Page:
Jacob Greenberg

Wednesday, August 09, 2006

Liszt and Coney Island

This weekend I'm meeting my mom and my brother's family in Dutchess County, where we'll be going to some of the Bard Summerscape concerts which this year are devoted to Liszt. My piano literature course this fall at Buffalo will be on Schumann, Liszt, and Brahms, and Liszt is the one of those three that I know the least well. I decided this summer to remedy that...and, although I knew it would happen somehow, I've fallen in love with a lot of the music. As a pianist one's experience of Liszt has so much to do with the conservatory--and it's poisonous, really, how hearing bad performances and seeing the music only through the prism of its technical demands can blind you to its beauty.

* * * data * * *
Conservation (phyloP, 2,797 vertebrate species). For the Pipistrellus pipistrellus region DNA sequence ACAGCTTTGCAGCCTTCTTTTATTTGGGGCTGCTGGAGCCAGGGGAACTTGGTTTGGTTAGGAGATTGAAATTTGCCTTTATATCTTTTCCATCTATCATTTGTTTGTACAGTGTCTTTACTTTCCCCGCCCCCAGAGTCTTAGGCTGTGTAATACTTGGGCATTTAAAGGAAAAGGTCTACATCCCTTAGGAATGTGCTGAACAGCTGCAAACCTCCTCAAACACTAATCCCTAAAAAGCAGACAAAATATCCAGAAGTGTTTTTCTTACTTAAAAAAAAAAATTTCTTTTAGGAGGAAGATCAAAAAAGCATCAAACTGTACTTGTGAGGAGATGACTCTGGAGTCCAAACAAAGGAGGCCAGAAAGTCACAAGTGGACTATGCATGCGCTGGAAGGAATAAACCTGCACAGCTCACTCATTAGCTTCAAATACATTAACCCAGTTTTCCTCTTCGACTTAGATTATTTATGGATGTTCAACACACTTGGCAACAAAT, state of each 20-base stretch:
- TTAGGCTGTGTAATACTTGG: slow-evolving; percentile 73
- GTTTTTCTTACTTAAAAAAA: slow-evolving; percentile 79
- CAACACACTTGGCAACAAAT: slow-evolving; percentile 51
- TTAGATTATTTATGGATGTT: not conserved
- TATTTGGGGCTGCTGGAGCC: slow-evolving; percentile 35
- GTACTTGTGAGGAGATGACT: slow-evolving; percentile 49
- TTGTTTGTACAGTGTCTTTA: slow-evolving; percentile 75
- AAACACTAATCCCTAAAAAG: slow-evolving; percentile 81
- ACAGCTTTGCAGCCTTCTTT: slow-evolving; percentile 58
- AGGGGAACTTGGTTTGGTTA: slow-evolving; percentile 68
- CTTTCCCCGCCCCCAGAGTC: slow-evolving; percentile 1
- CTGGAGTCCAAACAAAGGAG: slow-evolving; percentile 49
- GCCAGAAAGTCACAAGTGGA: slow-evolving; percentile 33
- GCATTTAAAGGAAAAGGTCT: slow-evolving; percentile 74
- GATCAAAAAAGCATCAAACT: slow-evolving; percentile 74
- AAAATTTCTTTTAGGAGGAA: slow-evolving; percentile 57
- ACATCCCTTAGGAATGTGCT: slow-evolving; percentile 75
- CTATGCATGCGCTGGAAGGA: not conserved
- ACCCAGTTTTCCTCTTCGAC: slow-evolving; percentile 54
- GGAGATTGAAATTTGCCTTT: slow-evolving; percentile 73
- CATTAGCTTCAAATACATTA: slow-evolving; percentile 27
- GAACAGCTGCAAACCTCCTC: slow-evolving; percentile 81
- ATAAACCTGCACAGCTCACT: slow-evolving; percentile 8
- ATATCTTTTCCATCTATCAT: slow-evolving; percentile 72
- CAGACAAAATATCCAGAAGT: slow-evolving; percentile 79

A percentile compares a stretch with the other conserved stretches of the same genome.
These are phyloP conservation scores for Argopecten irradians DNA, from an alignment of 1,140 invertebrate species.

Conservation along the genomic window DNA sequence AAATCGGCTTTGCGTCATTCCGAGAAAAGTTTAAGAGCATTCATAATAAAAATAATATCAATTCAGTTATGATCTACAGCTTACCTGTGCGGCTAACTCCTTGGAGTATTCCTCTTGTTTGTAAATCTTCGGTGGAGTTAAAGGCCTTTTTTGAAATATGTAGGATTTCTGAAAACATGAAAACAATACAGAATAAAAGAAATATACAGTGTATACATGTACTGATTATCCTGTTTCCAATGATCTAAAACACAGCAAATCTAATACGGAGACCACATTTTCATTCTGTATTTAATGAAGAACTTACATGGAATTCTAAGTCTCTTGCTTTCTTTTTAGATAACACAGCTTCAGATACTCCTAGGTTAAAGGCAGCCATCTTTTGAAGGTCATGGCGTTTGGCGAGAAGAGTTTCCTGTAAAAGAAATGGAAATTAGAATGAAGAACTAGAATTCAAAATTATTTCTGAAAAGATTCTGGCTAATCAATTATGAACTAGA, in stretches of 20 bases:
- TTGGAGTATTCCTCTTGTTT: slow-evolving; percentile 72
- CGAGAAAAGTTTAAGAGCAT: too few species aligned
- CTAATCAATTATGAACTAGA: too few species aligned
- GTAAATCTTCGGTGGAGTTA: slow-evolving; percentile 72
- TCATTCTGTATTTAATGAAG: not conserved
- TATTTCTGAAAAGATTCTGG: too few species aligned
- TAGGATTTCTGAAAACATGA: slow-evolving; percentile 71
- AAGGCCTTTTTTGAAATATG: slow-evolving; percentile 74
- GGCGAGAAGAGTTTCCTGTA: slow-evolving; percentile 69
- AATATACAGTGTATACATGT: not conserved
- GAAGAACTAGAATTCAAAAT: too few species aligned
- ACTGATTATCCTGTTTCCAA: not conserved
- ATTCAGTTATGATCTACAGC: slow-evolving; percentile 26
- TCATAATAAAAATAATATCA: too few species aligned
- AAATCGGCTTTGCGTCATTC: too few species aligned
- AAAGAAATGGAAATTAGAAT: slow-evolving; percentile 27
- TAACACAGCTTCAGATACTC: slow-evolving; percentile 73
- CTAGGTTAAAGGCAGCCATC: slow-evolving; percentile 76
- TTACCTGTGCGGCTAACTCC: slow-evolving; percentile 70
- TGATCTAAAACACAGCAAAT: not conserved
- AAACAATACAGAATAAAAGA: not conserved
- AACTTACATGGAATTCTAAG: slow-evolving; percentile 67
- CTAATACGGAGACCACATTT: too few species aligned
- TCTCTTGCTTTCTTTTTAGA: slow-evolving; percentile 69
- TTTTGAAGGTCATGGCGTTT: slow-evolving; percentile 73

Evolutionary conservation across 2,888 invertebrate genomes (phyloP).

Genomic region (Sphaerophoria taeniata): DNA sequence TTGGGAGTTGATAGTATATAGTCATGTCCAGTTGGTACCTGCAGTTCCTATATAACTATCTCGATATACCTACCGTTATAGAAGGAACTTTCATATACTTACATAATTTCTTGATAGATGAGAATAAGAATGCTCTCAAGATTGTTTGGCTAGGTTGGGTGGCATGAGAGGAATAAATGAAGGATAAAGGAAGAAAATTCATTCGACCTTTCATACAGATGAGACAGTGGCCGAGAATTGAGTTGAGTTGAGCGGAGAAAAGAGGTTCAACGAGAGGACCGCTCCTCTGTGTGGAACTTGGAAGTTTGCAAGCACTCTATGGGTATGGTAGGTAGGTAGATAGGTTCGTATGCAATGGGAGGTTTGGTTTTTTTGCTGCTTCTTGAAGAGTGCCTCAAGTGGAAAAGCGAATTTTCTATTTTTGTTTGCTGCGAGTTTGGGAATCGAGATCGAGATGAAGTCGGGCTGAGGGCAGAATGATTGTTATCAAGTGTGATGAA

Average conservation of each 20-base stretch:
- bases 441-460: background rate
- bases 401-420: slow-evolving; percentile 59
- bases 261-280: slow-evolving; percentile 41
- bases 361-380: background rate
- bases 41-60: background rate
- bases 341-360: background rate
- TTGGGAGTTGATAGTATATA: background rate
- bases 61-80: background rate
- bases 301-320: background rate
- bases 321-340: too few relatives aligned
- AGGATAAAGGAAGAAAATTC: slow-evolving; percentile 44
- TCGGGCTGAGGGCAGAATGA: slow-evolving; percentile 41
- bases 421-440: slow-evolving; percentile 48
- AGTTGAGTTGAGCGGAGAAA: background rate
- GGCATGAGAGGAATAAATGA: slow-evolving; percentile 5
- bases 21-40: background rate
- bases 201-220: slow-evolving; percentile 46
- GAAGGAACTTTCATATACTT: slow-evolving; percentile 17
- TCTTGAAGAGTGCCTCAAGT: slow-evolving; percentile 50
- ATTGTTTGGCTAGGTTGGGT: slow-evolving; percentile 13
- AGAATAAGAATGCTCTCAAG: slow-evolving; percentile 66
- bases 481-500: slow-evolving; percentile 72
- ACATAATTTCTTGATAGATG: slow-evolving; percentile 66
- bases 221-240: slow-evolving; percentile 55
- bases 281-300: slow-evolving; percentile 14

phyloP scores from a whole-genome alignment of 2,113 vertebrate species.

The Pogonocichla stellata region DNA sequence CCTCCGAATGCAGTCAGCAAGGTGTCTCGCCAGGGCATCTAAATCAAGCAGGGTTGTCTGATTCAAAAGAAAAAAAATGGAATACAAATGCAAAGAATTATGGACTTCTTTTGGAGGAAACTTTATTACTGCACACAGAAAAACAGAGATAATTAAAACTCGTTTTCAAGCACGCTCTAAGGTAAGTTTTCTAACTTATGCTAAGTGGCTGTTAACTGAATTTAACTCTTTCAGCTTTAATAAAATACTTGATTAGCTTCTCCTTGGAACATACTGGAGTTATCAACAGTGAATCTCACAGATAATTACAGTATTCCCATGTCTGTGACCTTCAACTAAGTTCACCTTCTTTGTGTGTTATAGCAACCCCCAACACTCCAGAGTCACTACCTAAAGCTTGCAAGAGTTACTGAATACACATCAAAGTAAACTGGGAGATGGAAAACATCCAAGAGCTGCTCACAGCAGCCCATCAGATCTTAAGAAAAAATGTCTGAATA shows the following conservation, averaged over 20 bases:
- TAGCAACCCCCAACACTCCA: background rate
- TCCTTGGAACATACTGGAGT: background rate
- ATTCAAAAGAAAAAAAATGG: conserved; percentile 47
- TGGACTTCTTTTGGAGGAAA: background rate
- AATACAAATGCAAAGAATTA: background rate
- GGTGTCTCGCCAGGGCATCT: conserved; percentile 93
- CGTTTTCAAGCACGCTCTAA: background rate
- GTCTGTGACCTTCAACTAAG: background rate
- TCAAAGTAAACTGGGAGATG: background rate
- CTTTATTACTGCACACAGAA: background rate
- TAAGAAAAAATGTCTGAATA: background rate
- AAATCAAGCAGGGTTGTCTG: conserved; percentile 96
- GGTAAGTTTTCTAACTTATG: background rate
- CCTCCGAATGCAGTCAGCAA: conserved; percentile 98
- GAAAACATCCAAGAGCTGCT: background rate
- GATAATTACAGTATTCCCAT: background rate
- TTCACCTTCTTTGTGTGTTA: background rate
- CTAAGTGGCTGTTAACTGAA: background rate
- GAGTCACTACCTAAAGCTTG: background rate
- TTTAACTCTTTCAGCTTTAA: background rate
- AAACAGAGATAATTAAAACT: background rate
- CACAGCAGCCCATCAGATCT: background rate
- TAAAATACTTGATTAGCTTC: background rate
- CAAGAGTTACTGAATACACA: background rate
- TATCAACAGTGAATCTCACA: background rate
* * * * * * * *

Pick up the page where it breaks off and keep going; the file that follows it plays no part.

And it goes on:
It's true that Liszt wasn't as great as Wagner, in whose chromatic thumbprint we can see a lot of Liszt--Wagner admitted as much. But so many of the pieces which I hadn't known before, like "Sursum Corda," the final piece from the Annees de Pelerinage, and also the hackneyed smaller pieces like the Liebestraume, have so much that's really glorious about them. I prefer interpretations like Rubinstein's which bring out the expressive poetry of the music but are tasteful in their rubato, organized while still spontaneous. Maurizio Pollini's performances of the late pieces like both of the "Lugubre Gondola" pieces and "Richard Wagner-Venezia" are extraordinarily dark and subdued.

One night in mid-July I took the B train from Atlantic Station down to Brighton Beach and walked over to Coney Island, drunk on the "Sursum Corda" and also listening to Rubinstein's "Mephisto Waltz" and "Valse Oubliee." The extravagance of the music and the boardwalk of Coney Island, whose appeal is all about nostalgia, made for a good combination. Riding the Wonder Wheel was really nice with the "Liebestraume" in my ears.